Caro gets his heads together for show of figurative genius
Sir Anthony Caro is best-known as the man who took sculpture off the plinth and inspired a generation of abstract sculptors.
But an exhibition of never-before-seen works which go on show today, reveal he is just as happy creating figurative pieces which can be displayed on pedestals.
The National Portrait Gallery exhibition consists of four giant heads in bronze and steel, modelled on Caro's wife of 58 years, the painter Sheila Girling.
Widely regarded as Britain's greatest living sculptor, Caro has been a hugely influential figure in the world of abstract sculpture since the early 1960s. His sculptures often make use of pieces of scrap metal, welded together to create shapes that appeal to both the intellect and the senses.
But his early work was figurative and in the late 1980s, having achieved what he set out to do in terms of abstract art, he felt comfortable returning to a more life-like representation.
The four busts of Sheila made in 1988-89 are titled Day, Night, Morning and Evening, reflecting their slightly different moods.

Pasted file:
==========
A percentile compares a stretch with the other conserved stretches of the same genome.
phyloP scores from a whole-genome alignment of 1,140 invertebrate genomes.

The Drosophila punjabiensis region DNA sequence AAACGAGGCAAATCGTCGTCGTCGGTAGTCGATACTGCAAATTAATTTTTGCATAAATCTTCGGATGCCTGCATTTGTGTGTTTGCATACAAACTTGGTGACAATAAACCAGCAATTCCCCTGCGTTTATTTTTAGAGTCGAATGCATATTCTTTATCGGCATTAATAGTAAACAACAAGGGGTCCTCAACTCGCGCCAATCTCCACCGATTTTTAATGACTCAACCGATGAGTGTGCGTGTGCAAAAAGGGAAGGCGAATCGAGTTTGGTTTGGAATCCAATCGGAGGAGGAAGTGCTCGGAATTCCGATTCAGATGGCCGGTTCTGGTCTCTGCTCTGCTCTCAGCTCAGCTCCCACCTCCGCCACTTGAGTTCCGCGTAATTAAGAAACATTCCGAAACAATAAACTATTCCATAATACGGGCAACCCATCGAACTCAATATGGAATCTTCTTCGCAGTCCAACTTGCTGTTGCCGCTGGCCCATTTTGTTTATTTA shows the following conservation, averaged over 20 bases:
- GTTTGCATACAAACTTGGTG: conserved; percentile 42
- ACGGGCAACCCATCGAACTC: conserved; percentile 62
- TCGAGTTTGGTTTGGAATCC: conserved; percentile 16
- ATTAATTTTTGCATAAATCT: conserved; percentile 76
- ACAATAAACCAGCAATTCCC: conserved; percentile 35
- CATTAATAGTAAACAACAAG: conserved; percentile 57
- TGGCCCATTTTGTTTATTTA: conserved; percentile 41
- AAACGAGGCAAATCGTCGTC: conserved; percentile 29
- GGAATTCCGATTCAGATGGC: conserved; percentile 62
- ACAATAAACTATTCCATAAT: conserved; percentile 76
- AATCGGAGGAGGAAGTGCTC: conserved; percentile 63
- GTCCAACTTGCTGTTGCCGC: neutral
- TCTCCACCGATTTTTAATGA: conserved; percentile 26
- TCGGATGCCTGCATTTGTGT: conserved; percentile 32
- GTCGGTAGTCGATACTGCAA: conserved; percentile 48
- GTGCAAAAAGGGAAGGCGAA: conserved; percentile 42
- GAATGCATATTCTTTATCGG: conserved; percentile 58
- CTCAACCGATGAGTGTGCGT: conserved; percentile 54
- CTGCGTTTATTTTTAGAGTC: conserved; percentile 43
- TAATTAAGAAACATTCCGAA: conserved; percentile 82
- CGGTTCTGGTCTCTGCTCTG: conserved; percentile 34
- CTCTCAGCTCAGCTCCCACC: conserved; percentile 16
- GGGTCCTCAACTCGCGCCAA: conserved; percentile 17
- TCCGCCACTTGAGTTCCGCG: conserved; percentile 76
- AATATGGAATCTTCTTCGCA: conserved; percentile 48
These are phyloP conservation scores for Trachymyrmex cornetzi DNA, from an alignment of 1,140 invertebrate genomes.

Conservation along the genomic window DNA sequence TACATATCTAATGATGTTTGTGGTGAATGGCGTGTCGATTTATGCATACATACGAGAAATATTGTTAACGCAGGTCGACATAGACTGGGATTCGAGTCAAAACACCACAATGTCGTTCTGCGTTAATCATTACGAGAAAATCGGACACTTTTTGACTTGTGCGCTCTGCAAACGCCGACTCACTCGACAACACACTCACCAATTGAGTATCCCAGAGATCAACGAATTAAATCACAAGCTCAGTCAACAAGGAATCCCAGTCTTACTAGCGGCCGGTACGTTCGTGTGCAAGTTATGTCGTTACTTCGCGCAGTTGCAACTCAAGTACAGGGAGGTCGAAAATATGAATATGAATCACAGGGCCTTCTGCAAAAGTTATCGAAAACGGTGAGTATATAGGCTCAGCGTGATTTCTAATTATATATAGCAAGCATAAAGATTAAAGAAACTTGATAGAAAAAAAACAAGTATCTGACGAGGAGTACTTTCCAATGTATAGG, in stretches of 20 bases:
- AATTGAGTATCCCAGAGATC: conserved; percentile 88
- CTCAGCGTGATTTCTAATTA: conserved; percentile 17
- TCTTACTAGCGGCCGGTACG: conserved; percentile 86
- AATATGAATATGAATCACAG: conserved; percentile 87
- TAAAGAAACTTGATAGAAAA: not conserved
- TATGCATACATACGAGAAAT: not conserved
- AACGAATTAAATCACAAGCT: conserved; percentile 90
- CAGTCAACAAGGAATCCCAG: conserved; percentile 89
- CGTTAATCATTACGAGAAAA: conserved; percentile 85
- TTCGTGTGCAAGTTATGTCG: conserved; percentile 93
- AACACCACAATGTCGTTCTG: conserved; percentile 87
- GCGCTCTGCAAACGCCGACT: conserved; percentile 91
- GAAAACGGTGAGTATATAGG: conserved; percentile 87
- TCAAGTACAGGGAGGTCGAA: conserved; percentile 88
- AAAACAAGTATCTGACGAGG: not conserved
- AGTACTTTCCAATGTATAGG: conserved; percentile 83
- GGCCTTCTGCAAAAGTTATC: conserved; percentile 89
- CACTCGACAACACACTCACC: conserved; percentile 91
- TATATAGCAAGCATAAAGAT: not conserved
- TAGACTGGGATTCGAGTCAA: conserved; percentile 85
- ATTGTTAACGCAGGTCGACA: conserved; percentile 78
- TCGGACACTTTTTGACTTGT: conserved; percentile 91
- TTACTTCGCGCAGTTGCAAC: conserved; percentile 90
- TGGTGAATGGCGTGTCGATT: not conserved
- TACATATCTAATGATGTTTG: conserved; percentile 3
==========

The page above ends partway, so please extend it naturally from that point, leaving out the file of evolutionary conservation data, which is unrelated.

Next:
It was not the first time that Caro's wife had been his muse. In the 1950s, he created Woman In Pregnancy, a huge bronze figure with a swollen belly, based on his spouse.
Paul Moorhouse, the 20th century curator at the National Portrait Gallery, who curated a major Caro exhibition at Tate Britain in 2005, said: "It's presenting a completely different view of Caro's work.
"In the 1950s, Caro made a name as a figurative sculptor, making extraordinary lumped objects in clay cast in bronze. In the 1960s, he abandoned that and went off in a different direction and reinvented sculpture.
"Caro said to me that in the mid-1980s he felt the battle for abstraction had been won and he could speak in any language he wanted. This extraordinary series of four heads is part of his return to figurative sculpture. They have never been seen before."
Three of the sculptures belong to Caro and one is in private hands. Mr Moorhouse said: "It was very difficult to get all four together, but Caro insisted. They fit together like four movements in a symphony. He thinks in musical terms."
While Caro's abstract sculptures tend to sit on the ground or on small white plinths, the heads, with diameters of half a metre and more, sit on beech-wood pedestals, which Mr Moorhouse said kept them "grounded".
"You really have this powerful sense of weight and groundedness, a sense of a head in repose, a very intense sense of the physical mass of the human body" said Mr Moorhouse.
Anthony Caro Portraits, at the National Portrait Gallery, from 21 March-7 September
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